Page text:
When can courts allow inspection of employees’ home computers?


The recent case of Warm Zones v Thurley and Buckley is an important High Court decision that has given increased protection to employers from unlawful activities carried out by former members of staff. In this case, the employer was granted an order permitting it to obtain and inspect former employees’ personal computers to ascertain whether or not any confidentiality breaches had occurred.

Employees intended to disclose confidential data

Ms Thurley and Ms Buckley were employees of Warm Zones, a not-for-profit organisation working to alleviate fuel poverty. Ms Thurley was employed as a zone director and Ms Buckley as an IT project manager until their employment terminated in March 2013. Both employees’ contracts contained express confidentiality provisions prohibiting them from using or disclosing confidential information concerning the organisation both during and after their employment terminated.

One item of confidential information was the organisation’s database, which had been collated over a significant period of time at considerable cost. Both Ms Buckley and Ms Thurley joined UK SS Renewal Energy Services Limited (RES) after their employment with Warm Zones terminated.

When Ms Thurley issued unfair dismissal proceedings in the employment tribunal against Warm Zones, the company discovered as part of the disclosure process that both Ms Thurley and Ms Buckley had disclosed or were intending to disclose confidential information to RES while they were still employed by Warm Zones. Accordingly, Warm Zones applied for an injunction based on this disclosure and specifically requested an order for the inspection and imaging of both Ms Thurley’s and Ms Buckley’s personal computers.

Company spent years collating unique database

Both Ms Thurley and Ms Buckley acknowledged that the documents that had been disclosed gave rise to some serious concerns regarding potential misuse of confidential information belonging to Warm Zones. However, they indicated that they were happy to provide affidavits confirming exactly what had been taken and also to produce both hard and soft copies of all relevant information on their personal computers.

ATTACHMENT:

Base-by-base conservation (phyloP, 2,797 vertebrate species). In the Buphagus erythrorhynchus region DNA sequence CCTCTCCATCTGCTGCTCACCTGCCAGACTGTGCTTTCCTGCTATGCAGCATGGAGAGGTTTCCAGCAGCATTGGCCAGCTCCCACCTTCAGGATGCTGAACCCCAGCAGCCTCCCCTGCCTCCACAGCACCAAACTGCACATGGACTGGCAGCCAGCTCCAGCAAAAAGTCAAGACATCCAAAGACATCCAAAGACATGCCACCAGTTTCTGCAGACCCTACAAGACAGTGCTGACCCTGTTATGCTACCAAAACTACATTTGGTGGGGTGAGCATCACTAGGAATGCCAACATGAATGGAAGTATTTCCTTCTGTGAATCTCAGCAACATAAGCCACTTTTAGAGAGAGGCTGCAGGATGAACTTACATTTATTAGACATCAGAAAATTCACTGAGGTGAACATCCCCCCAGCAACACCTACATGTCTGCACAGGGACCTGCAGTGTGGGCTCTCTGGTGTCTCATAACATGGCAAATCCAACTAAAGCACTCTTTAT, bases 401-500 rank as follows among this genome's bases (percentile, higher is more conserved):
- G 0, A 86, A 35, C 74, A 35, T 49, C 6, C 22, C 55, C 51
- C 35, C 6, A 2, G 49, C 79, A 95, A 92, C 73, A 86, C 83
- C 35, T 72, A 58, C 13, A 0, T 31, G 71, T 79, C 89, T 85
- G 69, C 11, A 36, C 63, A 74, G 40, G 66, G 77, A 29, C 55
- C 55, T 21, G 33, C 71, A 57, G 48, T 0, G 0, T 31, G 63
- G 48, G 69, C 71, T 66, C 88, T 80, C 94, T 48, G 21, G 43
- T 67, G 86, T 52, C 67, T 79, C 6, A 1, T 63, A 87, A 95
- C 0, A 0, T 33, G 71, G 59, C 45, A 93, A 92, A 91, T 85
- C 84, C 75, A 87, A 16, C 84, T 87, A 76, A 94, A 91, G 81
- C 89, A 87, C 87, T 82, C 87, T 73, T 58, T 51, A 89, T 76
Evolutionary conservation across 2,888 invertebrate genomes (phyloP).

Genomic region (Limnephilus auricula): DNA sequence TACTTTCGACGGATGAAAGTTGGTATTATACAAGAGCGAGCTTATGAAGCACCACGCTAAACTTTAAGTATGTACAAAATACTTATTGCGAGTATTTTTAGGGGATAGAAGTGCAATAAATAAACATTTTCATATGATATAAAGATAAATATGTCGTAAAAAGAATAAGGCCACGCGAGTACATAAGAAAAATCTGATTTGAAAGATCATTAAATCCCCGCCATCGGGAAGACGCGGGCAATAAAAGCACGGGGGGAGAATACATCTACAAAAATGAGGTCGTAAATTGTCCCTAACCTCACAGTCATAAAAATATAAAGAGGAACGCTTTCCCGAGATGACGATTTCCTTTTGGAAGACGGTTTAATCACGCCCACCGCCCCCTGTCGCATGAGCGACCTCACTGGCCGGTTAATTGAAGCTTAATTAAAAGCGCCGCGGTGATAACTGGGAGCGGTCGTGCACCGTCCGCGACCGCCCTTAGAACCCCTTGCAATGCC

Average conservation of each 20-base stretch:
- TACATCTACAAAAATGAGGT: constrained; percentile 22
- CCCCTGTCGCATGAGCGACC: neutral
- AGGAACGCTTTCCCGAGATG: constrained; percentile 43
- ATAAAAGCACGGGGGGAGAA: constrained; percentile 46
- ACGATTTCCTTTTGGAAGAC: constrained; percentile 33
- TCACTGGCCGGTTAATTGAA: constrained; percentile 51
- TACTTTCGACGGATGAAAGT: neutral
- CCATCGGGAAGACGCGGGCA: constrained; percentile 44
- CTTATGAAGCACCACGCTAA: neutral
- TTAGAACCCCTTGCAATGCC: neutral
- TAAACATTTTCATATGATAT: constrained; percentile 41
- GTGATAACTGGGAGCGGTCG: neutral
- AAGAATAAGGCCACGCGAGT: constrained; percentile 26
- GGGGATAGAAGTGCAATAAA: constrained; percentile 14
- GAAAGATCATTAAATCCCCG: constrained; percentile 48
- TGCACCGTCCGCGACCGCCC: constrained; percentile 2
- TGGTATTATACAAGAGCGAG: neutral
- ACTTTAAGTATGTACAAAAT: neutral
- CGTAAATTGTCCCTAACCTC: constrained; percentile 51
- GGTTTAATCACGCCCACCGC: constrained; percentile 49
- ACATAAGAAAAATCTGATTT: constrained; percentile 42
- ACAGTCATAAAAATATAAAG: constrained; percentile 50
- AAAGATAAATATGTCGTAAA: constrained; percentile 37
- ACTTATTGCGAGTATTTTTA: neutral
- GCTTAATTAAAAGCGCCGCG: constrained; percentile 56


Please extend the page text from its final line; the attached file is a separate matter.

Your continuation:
However, on giving evidence, Ms Thurley and Ms Buckley said that the documentation disclosed as part of the employment tribunal proceedings was simply evidence of “sales type activity” and they were only “talking up” the information that they had. They further said that they had not, and would not, disclose any confidential information belonging to Warm Zones.

The Judge took into account the fact that Warm Zones had spent many years collating its “unique” proprietary database, which contained a significant amount of information that was not in the public domain. The Judge also felt that damages would be an inadequate remedy in light of the sensitive data contained within Warm Zones’ database.

The Judge’s main concern against giving the order was that the personal computers held both third-party data and other confidential information (which included privileged information relating specifically to the employment tribunal proceedings). However, the Judge was satisfied that appropriate safeguards could be put in place and therefore granted the order that Warm Zones had requested.

Case shows need for confidentiality clauses in contracts

It is relatively uncommon in an employment context for a mandatory injunction (ie one which requires certain steps to be taken) to be sought rather than a prohibitory injunction (ie one which prevents certain action being taken). However, on the fact of this case the Court was willing to grant the injunction.

This case highlights the importance of well-drafted confidentiality clauses in employment contracts, even in the absence of post-termination restrictions. The order that the former employer had requested in this case was very specific and “designed simply to secure the return, protection and security” of the relevant confidential information. This made it easier for the Court to grant the requested order.

However, it is important to emphasise that the facts of this case are very specific. Warm Zones’ database was a highly commercially sensitive document and the activities revealed on the part of Ms Thurley and Ms Buckley had only come to light as part of disclosure in other proceedings. Mandatory injunctions of this type are still uncommon. This type of injunction is unlikely to be granted in circumstances where a former employer merely suspects a former employee of using confidential information in the absence of any firm evidence to this effect.

Notwithstanding this, this case is a clear signal from the Court that it is willing to protect legitimate interests of employers’ businesses, which in itself can be a useful precedent for employers to rely upon when faced with similar situations in the future.

Chris Cook

About Chris Cook

Chris Cook is partner and head of employment at SA Law LLP.
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